Waters of the United States problem

Oklahoma Attorney General Scott Pruitt applauded a ruling by a federal judge in North Dakota that blocked the implementation of the EPA’s waters of the United States rule, which was scheduled to take effect Friday, August 28.

“A federal judge has told the EPA that its waters of the United States rule is illegal and cannot go into effect, but the EPA says the judge’s ruling has effect in only some states,” Pruitt said. “This is nonsense. The rule cannot be lawful in some states and unlawful in others. The EPA’s statement regarding the judge’s ruling is just the latest in a line of actions by this agency showing blatant disregard for the rule of law. As I’ve said before, my office will pursue every available legal option to block the WOTUS rule to protect the state’s regulatory authority and the private property rights of Oklahomans.’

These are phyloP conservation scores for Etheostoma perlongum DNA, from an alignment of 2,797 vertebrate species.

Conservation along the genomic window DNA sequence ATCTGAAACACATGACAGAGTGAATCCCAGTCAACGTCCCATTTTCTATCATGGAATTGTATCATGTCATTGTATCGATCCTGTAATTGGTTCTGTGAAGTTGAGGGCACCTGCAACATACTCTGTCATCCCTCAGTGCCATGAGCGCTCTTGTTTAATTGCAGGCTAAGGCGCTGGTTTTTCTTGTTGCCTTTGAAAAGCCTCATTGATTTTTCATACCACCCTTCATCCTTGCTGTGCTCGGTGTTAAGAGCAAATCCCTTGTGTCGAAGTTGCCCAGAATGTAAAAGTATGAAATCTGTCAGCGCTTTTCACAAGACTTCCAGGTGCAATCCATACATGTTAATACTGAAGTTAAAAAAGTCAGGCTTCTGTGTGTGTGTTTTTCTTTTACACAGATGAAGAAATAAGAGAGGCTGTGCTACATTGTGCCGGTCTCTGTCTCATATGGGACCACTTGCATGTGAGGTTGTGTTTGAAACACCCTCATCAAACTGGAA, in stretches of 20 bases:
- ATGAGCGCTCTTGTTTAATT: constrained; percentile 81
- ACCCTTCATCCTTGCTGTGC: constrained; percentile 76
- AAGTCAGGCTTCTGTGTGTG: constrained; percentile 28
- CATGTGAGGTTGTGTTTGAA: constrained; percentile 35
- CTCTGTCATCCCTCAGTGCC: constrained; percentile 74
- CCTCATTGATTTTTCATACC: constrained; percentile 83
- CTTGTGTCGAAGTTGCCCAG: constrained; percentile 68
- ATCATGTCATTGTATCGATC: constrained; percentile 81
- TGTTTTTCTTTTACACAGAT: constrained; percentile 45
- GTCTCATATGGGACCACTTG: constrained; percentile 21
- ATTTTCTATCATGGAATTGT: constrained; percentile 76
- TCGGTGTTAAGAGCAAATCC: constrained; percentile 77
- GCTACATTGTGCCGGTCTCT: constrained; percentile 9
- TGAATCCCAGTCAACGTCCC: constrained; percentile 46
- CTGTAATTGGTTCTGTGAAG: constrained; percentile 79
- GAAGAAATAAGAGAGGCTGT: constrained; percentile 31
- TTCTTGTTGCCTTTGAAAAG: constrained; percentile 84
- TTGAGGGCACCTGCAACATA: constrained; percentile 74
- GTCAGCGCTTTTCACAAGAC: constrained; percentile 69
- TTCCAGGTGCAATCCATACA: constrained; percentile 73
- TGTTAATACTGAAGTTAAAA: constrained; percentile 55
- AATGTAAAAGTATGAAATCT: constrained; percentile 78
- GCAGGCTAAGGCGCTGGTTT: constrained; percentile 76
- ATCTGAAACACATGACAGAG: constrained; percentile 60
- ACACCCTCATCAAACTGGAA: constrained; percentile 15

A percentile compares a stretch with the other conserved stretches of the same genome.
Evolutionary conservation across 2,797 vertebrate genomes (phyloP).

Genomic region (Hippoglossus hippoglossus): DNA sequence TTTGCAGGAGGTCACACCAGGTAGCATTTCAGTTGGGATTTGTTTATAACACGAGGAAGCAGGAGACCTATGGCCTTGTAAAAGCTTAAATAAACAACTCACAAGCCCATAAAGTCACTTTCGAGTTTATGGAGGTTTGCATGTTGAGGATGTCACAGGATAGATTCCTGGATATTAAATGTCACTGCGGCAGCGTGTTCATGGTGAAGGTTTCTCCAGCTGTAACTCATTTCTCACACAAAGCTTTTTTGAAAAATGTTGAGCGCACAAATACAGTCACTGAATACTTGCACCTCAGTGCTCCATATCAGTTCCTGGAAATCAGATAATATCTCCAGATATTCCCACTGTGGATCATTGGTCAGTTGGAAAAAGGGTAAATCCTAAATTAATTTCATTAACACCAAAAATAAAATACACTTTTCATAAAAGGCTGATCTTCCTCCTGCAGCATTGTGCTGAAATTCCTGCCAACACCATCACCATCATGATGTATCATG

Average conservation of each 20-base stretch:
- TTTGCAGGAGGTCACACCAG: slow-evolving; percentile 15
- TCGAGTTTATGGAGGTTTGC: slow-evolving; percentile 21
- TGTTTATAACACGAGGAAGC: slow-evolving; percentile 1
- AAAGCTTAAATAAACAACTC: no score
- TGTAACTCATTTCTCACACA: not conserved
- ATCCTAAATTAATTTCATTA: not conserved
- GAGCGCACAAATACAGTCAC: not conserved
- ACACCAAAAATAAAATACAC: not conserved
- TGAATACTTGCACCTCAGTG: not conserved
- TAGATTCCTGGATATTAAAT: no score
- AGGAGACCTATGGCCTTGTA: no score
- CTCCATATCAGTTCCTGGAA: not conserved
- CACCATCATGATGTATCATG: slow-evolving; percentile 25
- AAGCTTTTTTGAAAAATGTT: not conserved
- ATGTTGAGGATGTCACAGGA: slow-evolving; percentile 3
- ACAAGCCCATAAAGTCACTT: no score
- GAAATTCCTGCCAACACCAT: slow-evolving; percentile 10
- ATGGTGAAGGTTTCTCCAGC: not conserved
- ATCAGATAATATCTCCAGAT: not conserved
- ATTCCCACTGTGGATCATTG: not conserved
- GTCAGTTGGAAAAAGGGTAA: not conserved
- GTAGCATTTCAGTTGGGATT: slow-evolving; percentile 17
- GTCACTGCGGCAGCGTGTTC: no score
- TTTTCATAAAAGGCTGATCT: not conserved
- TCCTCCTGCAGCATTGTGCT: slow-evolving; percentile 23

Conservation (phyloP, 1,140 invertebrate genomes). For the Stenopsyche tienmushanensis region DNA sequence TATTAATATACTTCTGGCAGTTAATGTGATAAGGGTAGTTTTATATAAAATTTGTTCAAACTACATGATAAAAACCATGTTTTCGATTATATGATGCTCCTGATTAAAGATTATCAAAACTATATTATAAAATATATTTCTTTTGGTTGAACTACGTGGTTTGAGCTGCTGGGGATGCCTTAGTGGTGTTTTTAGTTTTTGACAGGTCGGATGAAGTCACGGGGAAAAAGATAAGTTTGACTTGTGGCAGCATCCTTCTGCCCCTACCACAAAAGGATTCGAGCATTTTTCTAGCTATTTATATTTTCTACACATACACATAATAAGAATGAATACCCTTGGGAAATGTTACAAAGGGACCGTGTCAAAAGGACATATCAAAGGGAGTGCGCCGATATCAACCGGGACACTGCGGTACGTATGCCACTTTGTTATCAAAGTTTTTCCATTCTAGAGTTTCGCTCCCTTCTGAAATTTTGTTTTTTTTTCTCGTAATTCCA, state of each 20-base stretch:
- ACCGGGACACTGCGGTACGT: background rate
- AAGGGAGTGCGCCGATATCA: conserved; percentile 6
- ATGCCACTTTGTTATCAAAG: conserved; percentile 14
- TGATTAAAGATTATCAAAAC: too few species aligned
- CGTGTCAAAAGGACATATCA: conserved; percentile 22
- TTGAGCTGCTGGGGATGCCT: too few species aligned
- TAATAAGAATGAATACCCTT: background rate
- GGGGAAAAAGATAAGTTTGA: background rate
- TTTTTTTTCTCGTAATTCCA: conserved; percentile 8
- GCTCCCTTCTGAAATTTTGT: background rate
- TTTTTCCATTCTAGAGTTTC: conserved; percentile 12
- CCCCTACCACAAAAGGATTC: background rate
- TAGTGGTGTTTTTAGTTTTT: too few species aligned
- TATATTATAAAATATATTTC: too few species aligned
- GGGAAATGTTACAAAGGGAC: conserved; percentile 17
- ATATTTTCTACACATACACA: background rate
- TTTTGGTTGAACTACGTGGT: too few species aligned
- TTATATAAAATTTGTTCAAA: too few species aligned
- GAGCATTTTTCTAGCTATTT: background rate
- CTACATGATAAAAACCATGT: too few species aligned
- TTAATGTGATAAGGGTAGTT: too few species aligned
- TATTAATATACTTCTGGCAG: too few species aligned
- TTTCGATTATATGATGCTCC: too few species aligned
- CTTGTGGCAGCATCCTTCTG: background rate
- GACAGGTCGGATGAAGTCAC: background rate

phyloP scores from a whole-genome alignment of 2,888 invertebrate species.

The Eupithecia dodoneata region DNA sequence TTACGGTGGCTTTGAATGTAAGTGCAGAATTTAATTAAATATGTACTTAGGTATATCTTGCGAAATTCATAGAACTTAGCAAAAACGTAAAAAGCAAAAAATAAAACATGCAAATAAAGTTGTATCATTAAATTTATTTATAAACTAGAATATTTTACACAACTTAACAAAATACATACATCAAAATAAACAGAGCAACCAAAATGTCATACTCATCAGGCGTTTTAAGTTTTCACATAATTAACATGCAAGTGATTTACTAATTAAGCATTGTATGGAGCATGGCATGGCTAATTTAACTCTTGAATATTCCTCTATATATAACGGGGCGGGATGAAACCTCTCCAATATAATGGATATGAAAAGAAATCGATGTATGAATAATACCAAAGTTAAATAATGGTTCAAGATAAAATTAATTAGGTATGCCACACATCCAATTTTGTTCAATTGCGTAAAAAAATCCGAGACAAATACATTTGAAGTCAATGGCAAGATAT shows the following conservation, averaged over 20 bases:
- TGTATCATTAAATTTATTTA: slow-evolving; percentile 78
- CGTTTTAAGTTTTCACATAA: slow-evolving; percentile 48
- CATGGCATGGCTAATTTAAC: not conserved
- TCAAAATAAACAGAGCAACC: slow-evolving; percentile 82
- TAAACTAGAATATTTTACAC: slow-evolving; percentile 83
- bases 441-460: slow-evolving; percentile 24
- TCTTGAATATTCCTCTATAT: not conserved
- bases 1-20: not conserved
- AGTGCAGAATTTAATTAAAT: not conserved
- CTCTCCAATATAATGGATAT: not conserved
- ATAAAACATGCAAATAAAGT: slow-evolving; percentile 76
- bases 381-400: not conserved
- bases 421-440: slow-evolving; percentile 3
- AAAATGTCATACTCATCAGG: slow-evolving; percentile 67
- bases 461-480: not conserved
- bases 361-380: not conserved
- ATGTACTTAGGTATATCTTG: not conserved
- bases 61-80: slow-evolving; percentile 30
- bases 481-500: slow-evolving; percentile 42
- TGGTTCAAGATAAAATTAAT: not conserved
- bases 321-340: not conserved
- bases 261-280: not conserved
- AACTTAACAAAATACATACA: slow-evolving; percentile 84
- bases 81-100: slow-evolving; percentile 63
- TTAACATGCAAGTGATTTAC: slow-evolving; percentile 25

In July, Pruitt filed a federal lawsuit challenging the WOTUS rule, alleging that the EPA’s broad redefinition of long-standing regulatory jurisdiction places virtually all land and water under an untenable regulatory burden, and asked the EPA to delay implementation of the rule until the legal challenges were resolved, which the EPA has refused. The EPA’s regulatory jurisdiction has historically been limited to the “navigable waters” – a term that has always been understood to include only large bodies of water capable of serving as pathways for interstate commerce.